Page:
BRIEF SYNOPSIS: Collects the artwork of John Picacio and provides insight into his artistic process.
PROS: Visually stunning book; high-quality production; images have much to offer on many levels (content, color, texture, symbols, aesthetic, etc.); I…can’t…stop…looking…at…it…
CONS: The behind-the-scenes commentary on the individual pieces was informative and fun – I wish there were more of that.
BOTTOM LINE: Visually stunning.
I’ve been a fan of John Picacio’s artwork for some time so call me jaded if you must, but there is no denying that the guy’s got talent. One look at Cover Story: The Art of John Picacio will prove my point. It’s a 200-page portfolio snippet of genre fiction’s newest up-and-coming star. Indeed, it could be argued that Cover Story proves that he’s already arrived.
As an admirer of his work, I was smug in the belief that I could recognize Picacio’s unique style on sight. Cover Story shows that he is not so easily pigeonholed. Although his talent is immediately obvious, his style actually encompasses a wider range of capabilities: illustrations, paintings, shadowboxes, mixed media – multiple forms of expression each yielding multiple levels of fascinations. Images of all of these appear here. The many sketches included offer a glimpse at some of the pictures’ conception. Further, some images appear as Picacio intended, a “Director’s Cut” unveiled for the first time. Taken together they offer a representative collection of Picacio’s work.
And what a collection it is. This book is simply fantastic; a visual feast on which your eyes will linger without concept of passing time and on which your thoughts will still be lingering long after your eyes have finished. The reason? The same sense of wonder that draws me to genre fiction is to be found in Picacio’s work. He does not simply depict some fantastical-but-static scene from the story attached to the work. (He reads as many books for which he is commissioned to do covers as publication schedules allow.) Instead he hints at wonders – an emotional pose here, a symbolic item there – and leaves the viewer to bask in the wondrous recesses of imagination. It’s the same advantage I find that reading has over film.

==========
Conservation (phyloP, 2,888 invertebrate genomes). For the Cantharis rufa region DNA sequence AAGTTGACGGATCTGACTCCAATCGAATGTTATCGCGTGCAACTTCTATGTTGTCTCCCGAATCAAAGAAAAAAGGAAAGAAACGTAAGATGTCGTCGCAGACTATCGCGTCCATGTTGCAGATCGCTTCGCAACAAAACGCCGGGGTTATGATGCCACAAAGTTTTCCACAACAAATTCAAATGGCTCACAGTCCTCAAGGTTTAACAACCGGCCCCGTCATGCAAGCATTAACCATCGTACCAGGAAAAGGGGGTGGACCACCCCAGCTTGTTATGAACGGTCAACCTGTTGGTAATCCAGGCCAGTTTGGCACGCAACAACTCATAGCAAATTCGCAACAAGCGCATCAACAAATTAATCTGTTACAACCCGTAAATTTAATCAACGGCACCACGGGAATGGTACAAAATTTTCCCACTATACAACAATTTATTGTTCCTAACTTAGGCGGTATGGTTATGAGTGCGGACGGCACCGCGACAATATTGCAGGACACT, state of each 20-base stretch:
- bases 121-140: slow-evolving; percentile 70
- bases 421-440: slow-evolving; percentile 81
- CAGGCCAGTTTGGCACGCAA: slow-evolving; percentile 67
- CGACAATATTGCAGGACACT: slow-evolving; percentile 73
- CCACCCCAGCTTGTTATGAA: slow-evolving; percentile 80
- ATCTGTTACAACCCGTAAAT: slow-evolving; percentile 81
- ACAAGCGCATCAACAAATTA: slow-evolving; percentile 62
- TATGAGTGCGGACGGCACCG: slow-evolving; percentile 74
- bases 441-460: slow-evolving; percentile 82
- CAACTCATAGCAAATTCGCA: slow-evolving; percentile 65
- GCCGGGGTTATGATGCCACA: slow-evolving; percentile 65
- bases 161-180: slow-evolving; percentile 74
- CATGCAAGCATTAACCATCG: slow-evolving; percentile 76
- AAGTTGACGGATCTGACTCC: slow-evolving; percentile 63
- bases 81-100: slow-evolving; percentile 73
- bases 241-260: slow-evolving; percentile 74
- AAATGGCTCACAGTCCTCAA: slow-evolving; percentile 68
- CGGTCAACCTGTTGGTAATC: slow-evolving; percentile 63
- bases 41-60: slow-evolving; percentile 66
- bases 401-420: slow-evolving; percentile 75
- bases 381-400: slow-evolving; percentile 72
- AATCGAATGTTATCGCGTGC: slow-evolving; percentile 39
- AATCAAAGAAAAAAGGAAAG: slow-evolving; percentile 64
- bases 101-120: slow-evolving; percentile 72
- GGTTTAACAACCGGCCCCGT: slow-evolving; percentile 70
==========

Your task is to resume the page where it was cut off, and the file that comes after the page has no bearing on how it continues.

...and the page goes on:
Picacio’s effective use of color is interesting. Many images use minimal gradients in favor of a color fill approach. A handful of the images are even monochromatic thus creating a sort of peaceful effect. Instead of diluting the images as one might expect, this draws attention to the startling detail and many varied textures the images contain. The lasting impression is that they work on multiple levels; just when you think you are ready to move on, you marvel just a little bit more on how this bit of smoke cradles some figure or how the use of shadows creates a feeling of loneliness. It’s powerful stuff.
There really is not a bad image in the whole book but I feel a need to call out my favorites. These would be the book covers for The Resurrection Man’s Legacy by Dale Bailey (stunning and thought-provoking), Live Without a Net edited by Lou Anders (creepy and beautiful), Her Smoke Rose Up Forever by James Tiptree, Jr. (ethereal and touching), the 2004 HarperCollins/Eos edition of Beggars in Spain by Nancy Kress (way cool), Adventure, Vol. 1 edited by Chris Roberson (perfectly-captured pulpy goodness), the 2005 HarperCollins/Eos edition of A Canticle for Leibowitz by Walter M. Miller, Jr. (suitably divine) and Budayeen Nights by George Alec Effinger (compelling angles and lines and simultaneously mystical). There is also a beautiful cover image for a Bengali lullaby CD called Ami Tomake, a touching vision that was created on September 11, 2001.
(You’ve no idea how difficult it was to pick those few. I do notice that my preferences lean towards the monochromatic blues. Psychologically, that’s supposed to mean cold and depressing, yet it also produces a peaceful effect. I’m not sure what that says about me, but I do know that these images resonate with me in a different way than the others.)
Some comments are worth mentioning on the production of the book. MonkeyBrain Books has done an outstanding job in the book’s production by using thick, high-quality paper and an appropriately sturdy cover. That’s good because this is a book that you don’t want to get messy because you’ll be glancing back at it for years to come. It collects the artwork in an engaging layout (Picacio also did the book design) that makes it easily consumable and immensely enjoyable. And if that weren’t enough, they have also included an introduction by Michael Moorcock (whose 30th anniversary edition of Behold the Man featured a Picacio cover), a great interview conducted by Joseph McCabe and a visual index.
This is one visually stunning book that genre fans are sure to enjoy.